SOFC Protection Coatings Based on a Cost-Effective Aluminization Process

Period of Performance: 07/27/2015 - 07/26/2017


Phase 2 SBIR

Recipient Firm

Nextech Materials, Ltd.
404 Enterprise Drive Array
Lewis Center, OH 43035
Firm POC, Principal Investigator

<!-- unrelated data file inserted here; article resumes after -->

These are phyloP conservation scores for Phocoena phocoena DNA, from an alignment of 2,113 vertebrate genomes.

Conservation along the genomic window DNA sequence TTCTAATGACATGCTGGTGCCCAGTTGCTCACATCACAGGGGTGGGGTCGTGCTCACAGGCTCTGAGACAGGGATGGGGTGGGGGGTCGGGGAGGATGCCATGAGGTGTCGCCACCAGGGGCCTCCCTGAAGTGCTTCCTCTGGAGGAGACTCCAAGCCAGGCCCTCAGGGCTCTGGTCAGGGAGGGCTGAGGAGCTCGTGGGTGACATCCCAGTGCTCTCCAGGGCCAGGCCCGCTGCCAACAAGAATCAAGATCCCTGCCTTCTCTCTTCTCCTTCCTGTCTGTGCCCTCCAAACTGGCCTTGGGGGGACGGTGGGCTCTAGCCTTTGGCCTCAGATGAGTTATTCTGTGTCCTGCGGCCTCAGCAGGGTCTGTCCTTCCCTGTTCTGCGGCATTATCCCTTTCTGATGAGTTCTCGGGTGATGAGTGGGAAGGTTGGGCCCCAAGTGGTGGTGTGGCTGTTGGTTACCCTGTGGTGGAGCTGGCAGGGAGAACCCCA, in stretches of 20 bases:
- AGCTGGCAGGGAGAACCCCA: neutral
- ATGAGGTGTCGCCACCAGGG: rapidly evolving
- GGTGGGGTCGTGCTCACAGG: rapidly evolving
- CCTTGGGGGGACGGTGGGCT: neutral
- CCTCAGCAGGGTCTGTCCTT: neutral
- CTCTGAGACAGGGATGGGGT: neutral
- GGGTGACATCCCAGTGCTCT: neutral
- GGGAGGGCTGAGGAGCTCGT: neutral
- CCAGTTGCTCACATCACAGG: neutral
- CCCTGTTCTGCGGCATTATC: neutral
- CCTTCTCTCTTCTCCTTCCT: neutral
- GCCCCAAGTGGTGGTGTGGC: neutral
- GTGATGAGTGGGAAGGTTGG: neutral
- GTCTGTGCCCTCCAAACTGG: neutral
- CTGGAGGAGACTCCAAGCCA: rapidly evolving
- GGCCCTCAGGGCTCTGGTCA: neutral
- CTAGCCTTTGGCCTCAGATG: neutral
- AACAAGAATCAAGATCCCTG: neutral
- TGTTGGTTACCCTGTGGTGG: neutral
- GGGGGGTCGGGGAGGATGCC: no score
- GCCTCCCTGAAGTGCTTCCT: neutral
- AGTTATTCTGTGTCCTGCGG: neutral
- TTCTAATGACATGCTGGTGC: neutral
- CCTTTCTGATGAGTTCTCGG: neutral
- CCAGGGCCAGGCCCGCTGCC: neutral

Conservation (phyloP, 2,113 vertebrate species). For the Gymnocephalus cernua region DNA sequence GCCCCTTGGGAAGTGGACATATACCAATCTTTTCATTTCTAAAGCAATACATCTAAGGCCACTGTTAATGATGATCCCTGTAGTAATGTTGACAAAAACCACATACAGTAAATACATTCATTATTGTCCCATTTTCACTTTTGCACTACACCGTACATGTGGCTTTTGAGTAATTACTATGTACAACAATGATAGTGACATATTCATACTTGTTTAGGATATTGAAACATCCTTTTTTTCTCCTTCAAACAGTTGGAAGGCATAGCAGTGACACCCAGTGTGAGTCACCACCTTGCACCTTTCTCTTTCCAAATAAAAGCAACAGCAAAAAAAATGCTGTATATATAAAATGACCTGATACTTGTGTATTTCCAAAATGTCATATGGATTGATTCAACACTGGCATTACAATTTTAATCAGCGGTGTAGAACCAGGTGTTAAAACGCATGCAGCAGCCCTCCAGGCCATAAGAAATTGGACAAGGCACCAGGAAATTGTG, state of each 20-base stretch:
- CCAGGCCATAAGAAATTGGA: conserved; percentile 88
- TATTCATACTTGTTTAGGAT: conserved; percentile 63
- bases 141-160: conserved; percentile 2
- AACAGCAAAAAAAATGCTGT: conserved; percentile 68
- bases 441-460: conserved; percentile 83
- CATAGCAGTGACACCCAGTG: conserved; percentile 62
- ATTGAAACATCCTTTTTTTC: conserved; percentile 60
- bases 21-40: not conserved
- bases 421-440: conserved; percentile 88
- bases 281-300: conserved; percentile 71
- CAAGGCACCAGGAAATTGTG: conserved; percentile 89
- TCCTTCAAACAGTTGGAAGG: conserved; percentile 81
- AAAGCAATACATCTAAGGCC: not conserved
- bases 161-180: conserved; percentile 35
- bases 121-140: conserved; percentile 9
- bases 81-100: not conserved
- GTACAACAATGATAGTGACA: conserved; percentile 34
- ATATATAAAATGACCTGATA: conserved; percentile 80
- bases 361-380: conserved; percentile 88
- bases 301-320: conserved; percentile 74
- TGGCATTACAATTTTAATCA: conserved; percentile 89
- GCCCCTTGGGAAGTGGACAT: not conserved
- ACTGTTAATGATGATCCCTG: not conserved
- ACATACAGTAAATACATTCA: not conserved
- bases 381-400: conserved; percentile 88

Fuel cells have emerged as a promising new technology for meeting the Nations energy needs. Of the various types, solid oxide fuel cells offer environmentally clean, quiet and highly efficient electricity and heat generation from natural gas and other hydrocarbon fuels. In solid oxide fuel cell systems, cost remains the most significant barrier to widespread commercialization and to achieve the aggressive cost targets requires the use of common stainless steels whenever possible. However, without protective coatings, air-facing steel surfaces oxidize and volatilize chromium that poison the fuel cell stack. Similarly, air/exhaust heat exchangers must be designed to prevent high temperature corrosion and chromium volatilization. The fuel facing metal surfaces also must be protected from catastrophic failure mechanisms related to oxidation (due to high steam content gas streams), and coking. In Phases 1 and 2, an aluminization coating tailored for the solid oxide fuel cell market was developed. The coating demonstrates excellent resistance to oxidation, chromium volatilization, and coking on a range of common stainless steels. Based on its demonstrated low cost and scalability, this coating technology could provide a cost break-through for solid oxide fuel cell developers, allowing them substitute conventional austenitic and ferritic stainless steel for nickel-based superalloys in applications where high temperature corrosion dominates material selection. In this Phase 2A project, barriers to customer acceptance of the coating technology will be removed through validation of coating lifetime performance in fuel cell stack and balance-of-plant demonstrations. The project will also continue to refine the down selected coating formulation to further improve coating stability for high temperature, highly aggressive environment applications. Outside of fuel cells the coating technology has broad applicability in other high-temperature industries such as power generation, coal gasification, natural gas processing, industrial biomass combustion], and chemical processing plants. Materials requirements are severe for these applications; components must be tolerant to long-term, high temperature exposure in harsh, corrosive environments. Cost-effective corrosion protection, such as this coating technology would, therefore, be highly attractive, enabling the use of common steels.